In regard to the Halliday et al tasting note, we have no idea who wrote the note or what each judge individually thought of it, but is normal when you have a panel of three; what is unusual is there is no indication of a score of any sort attached to the tasting note.

 

The Chardonnay was almost a storm in a tea cup by comparison to the situation over the Rosé which Cam rated at 50 points. In Bernadette’s email the only positive tasting note she sites is from Jeff Gordon of the Melbourne Times. Now I have never heard of Jeff or the Melbourne Times so I did a bit of research. It turns out the Melbourne Times is a free community newspaper, and whilst I have no reason to doubt the ability of Jeff Gordon, the professional wine knowledge and ability of some (but not all) wine writers for free community papers is highly questionable.

 

If we have a look at Jeff’s tasting note on the wine it says:

"A beautifully crafted, soft pink wine made from Yarra Valley Cabernet from Graeme Miller of Dixons Creek Estate is made to be drunk young. We drank it with fish and salad and it and it drank well, although she closed her eyes and kept telling herself she was a normal Cabernet and imagined herself in the tropics. It looks and is so delicate, but has lots of character."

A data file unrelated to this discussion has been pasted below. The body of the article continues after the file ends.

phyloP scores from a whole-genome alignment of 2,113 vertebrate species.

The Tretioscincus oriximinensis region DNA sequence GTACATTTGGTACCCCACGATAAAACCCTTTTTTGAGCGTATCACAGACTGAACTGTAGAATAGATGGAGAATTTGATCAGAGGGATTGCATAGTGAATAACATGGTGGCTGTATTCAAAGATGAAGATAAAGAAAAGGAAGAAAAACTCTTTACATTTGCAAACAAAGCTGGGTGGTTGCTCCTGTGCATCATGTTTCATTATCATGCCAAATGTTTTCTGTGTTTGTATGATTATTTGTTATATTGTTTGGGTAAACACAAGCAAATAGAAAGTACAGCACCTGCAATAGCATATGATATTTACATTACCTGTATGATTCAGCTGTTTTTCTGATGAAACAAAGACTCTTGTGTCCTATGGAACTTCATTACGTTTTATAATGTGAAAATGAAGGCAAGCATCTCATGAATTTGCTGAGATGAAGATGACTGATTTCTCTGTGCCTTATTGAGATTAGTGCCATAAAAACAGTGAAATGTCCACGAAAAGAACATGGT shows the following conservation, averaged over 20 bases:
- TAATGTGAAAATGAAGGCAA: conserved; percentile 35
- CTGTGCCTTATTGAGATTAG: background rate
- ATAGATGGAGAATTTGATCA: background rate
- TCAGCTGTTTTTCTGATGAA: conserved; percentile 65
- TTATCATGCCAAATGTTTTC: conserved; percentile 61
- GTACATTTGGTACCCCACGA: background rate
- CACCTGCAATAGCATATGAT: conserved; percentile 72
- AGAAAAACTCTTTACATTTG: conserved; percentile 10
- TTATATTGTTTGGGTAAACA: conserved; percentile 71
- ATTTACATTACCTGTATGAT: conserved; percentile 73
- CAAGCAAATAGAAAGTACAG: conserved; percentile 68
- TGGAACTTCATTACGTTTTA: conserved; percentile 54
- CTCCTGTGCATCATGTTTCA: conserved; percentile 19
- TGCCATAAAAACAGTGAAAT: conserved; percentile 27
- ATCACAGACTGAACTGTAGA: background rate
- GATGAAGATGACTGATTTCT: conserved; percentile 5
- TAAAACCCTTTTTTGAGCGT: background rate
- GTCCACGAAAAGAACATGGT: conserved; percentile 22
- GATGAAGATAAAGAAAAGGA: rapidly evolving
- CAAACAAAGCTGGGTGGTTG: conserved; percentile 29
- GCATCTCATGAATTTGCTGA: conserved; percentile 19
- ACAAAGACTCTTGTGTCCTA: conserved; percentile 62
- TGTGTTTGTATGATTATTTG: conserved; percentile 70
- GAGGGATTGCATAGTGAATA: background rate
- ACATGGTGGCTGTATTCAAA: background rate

So what information can I glean from this tasting note? It says it’s beautifully crafted but does not say how or why, but that’s a minor criticism. It’s a soft, delicate, Rosé that’s made from Cabernet Sauvignon that has character. It’s designed to be drunk young, but then what Rosés aren’t; it goes well with fish and salad; no surprise there either.

 

In essence, this tasting note could be summed up as “A beautifully crafted, soft, delicate wine made from Cabernet that has lots of character.” Doesn’t really tell you a whole lot does it? And that’s the most positive tasting note the winery can provide on this wine to refute Cam’s negative comments; interesting!